Learning how to change a vintage doorknob takes patience. Depending on the age of the doorknob, the change may mean cutting a new hole for the new lock set.
You'll need a few basic tools to switch out the vintage knob:
- tape measure
- screw drivers
- saw or drill with doorknob-cutting attachments
- wood patch
- new door lock set and template
- drop cloth
- Examine the vintage knob. The first step in how to change a vintage doorknob involves picking the best replacement knob. This is probably the hardest part in how to change a vintage knob since your old door may not be a modern standard size and the hole in the door may not fit any new locks. Before you head out to the store, measure the width of the door and take a look at the side of the door, where the lock connects into the wall. This will give you a clue about the size of the replacement knob.
- Take off the vintage doorknob. Unscrew the vintage knob from the door. You might need some oil to loosen up the screws. Avoid stripping out the old screws or you'll have a real mess trying to take off the knob. After the knob is off, take a look at the opening. Learning how to change a vintage doorknob involves measuring the old knob opening to figure out if a new lock will fit in its place without any monkeying around with cutting new holes or adapting old ones. Take a photo of what you're dealing with. This will help when you get to the store.
- Buy the new lock set. If you're not a proud home improvement geek, simply take the photo and the measurements to a locksmith and ask for a new doorknob that fits your need. If you want to torture yourself, read the backs of all the lock set boxes and pull out directions to figure out yourself what measurements will work. How to change a vintage doorknob sometimes involves putting pride aside to make for quick work of a home improvement job.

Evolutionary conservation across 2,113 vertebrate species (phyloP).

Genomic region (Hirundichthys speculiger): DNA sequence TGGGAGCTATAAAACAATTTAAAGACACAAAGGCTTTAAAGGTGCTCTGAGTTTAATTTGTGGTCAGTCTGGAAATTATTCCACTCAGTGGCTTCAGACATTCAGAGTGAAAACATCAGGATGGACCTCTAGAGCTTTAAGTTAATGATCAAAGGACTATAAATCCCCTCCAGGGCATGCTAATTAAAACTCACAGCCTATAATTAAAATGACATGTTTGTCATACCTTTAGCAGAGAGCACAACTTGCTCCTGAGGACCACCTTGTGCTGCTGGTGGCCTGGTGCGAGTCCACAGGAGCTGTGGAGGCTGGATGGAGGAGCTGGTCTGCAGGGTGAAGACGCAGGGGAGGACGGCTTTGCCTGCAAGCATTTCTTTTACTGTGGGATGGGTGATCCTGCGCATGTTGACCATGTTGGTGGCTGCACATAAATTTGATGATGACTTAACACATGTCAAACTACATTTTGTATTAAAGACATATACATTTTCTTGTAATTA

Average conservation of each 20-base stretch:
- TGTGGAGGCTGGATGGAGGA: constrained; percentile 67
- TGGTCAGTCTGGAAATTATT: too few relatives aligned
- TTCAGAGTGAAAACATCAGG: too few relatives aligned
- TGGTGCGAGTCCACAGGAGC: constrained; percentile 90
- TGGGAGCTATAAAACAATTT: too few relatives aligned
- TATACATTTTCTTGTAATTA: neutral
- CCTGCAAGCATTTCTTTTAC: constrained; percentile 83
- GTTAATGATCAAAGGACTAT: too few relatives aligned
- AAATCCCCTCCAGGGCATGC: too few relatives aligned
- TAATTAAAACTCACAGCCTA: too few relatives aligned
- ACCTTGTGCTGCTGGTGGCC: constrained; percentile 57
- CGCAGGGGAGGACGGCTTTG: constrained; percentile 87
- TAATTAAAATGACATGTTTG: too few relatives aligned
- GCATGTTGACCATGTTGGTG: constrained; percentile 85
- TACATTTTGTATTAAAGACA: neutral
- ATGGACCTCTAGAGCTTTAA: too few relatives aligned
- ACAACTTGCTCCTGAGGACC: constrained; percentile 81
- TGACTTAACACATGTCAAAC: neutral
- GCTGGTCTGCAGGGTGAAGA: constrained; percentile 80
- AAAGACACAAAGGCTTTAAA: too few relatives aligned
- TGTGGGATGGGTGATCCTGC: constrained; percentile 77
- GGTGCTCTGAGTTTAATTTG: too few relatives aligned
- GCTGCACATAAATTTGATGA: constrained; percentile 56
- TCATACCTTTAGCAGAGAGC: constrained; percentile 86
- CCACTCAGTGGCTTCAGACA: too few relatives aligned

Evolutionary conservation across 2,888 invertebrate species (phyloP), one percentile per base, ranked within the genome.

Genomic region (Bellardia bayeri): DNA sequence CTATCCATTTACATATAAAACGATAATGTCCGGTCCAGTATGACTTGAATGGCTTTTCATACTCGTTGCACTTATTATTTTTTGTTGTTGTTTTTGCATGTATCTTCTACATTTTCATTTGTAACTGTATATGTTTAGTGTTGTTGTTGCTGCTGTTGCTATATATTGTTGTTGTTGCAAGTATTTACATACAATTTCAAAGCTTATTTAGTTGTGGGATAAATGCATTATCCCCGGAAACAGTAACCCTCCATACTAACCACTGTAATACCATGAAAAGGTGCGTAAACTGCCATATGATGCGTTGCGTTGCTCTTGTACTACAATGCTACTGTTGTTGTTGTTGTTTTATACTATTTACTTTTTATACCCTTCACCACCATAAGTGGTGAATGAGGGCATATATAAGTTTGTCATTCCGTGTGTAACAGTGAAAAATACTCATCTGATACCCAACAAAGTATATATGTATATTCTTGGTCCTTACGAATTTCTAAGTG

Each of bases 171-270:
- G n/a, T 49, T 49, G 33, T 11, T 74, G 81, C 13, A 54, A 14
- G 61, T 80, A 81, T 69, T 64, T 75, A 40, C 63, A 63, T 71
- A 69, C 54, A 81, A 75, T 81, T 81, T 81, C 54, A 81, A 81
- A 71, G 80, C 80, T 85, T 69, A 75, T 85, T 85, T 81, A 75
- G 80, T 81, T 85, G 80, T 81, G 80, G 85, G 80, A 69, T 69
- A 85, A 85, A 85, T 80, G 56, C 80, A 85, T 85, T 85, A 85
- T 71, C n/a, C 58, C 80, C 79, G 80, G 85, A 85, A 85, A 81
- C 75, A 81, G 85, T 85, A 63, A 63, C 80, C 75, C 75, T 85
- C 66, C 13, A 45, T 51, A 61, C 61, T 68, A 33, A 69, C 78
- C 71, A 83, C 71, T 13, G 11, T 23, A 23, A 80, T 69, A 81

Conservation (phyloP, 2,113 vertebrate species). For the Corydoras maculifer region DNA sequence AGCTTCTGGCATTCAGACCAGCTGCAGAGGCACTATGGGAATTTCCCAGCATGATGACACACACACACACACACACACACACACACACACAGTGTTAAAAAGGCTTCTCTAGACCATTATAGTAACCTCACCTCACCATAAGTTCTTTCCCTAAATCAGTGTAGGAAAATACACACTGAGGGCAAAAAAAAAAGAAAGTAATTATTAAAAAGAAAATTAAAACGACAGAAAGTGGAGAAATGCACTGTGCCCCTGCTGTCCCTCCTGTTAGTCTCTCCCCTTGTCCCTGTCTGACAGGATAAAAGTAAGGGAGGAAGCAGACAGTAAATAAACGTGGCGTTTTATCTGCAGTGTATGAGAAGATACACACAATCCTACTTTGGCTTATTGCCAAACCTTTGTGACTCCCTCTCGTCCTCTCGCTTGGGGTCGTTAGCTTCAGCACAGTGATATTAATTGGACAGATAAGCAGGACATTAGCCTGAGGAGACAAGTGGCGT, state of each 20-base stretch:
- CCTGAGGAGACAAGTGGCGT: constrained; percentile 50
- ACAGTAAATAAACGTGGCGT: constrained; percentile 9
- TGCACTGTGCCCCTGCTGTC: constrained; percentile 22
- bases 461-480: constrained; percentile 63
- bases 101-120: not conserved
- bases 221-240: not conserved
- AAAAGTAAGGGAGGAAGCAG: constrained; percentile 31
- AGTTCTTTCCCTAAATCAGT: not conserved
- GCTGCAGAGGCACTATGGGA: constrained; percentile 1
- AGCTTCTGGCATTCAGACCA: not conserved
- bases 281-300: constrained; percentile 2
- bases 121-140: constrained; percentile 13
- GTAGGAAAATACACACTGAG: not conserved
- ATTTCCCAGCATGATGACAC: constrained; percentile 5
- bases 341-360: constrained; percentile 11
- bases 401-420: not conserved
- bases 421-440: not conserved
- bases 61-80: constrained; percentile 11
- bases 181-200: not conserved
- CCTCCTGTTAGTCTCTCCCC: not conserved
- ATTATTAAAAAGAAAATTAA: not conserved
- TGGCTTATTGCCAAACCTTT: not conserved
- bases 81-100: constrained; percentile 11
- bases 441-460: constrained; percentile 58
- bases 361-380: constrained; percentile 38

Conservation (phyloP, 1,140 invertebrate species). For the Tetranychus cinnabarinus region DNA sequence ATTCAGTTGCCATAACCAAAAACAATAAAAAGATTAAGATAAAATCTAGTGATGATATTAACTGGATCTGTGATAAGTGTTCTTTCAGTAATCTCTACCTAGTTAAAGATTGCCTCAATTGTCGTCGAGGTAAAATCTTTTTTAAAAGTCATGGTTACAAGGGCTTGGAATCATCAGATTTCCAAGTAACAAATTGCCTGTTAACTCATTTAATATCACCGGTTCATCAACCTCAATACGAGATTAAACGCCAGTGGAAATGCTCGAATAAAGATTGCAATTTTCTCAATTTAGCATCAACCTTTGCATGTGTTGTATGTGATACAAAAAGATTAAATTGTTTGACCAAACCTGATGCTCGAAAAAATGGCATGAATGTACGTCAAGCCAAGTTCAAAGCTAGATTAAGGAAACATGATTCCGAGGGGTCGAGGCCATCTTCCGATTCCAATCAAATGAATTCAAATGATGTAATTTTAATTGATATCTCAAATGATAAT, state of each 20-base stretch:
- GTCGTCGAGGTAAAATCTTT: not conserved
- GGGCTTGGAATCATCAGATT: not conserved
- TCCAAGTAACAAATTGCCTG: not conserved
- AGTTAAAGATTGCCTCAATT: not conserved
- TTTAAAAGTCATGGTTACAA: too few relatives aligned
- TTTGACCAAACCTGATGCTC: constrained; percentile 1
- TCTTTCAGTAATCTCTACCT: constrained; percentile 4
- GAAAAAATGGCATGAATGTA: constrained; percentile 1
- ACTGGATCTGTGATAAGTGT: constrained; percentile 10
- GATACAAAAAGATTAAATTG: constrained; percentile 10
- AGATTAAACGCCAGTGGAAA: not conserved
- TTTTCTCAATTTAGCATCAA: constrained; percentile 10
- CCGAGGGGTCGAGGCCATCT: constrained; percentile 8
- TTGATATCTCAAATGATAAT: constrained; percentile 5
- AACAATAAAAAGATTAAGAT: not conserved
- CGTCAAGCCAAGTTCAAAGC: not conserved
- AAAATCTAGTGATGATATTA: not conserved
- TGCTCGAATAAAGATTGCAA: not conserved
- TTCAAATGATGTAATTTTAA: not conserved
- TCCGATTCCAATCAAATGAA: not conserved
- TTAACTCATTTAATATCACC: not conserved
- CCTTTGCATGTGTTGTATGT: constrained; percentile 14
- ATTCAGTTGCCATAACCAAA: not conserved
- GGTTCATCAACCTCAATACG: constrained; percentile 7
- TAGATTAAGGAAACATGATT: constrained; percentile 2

- Set out equipment. Put out all the equipment and put down a cloth to protect the floor. Handles have a way of falling out of the opening. This step will save your floor and prevent nasty dings on the doorknob when it hits the ground.
- Remove the vintage strike plate and any extra metal pieces. Really old doorknobs sometimes have strange lock plates. Get all the extra stuff off the door.
- Prepare the door. This may be a tough gig here, if your door needs tweaking. Fill or cut into the door using the template that came with the new lock set. Hopefully, the opening in your door allows the new knob and lock to slip into the former opening. Sand where the old lock set came off the door. If you're really industrious, put on a new coat of paint before attaching the new knob. But just who's that industrious, right?
- Insert the new knob. If you've had to adjust the opening, forget the new paint. Just insert both sides of the handle.
- Test the knob. Close and open the door several times to see if the old strike place is in the right position. You may have more trouble here, if the knob and plate don't line up. Use your patch to fill large openings or chip out extra wood, if you need to cut a new hole. The hammer and screw driver are good tools for this. The knob should move easily in both directions and the door should stay shut when latched.
- Recycle the vintage doorknob. Vintage doorknobs can be worth a bit of bucks. Check online or at a local vintage store about a trade or simply donate the vintage lock set. Make sure to bring the entire mechanism for the sale or donation. Many were made in limited quantities and a simple handset won't do much good without the other parts.
What Others Are Reading Right Now.
Acting, comedy and strong spirits converge in Speakeasy. When host Paul F. Tompkins interviews entertainers—Key and Peele, Alison Brie, Rob Delaney, Zach Galifianakis—about all sor …
Made Man Food Shows
We all love great food—and the people who make it! Our culinary video series introduces you to the country's best chefs and experts, so you can become one yourself. Pull up a chair …
21 Fantastic Facts About Ronda Rousey
This trivia’s like her fights: quick and jarring.